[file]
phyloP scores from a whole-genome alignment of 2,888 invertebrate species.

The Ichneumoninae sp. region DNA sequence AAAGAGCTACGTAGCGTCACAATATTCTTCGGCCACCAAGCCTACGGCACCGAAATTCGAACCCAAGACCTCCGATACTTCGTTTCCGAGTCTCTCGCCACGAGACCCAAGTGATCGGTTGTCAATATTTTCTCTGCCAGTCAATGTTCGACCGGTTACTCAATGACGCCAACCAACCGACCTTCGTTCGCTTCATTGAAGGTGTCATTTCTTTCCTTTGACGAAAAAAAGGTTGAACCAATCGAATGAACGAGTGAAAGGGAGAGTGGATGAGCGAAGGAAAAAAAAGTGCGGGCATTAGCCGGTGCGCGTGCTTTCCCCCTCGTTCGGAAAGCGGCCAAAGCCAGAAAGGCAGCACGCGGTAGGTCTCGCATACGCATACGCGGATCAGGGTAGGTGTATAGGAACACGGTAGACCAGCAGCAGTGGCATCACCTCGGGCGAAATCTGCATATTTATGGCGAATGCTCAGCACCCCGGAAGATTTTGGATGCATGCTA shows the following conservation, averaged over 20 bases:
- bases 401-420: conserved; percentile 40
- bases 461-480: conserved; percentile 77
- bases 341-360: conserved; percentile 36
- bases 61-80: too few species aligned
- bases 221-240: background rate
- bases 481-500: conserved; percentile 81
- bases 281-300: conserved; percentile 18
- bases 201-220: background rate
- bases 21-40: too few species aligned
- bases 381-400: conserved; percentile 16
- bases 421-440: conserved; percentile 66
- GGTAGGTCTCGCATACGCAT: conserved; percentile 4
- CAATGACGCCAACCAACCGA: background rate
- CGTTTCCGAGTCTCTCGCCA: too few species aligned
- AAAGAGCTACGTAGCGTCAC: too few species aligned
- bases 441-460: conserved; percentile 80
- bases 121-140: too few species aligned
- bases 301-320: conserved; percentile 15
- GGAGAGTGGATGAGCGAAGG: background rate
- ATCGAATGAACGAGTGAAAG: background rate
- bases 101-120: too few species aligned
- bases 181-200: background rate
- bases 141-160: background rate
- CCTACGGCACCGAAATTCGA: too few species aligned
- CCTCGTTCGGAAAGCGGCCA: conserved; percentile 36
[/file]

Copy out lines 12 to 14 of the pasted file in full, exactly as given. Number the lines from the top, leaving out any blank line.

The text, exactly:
- bases 381-400: conserved; percentile 16
- bases 421-440: conserved; percentile 66
- GGTAGGTCTCGCATACGCAT: conserved; percentile 4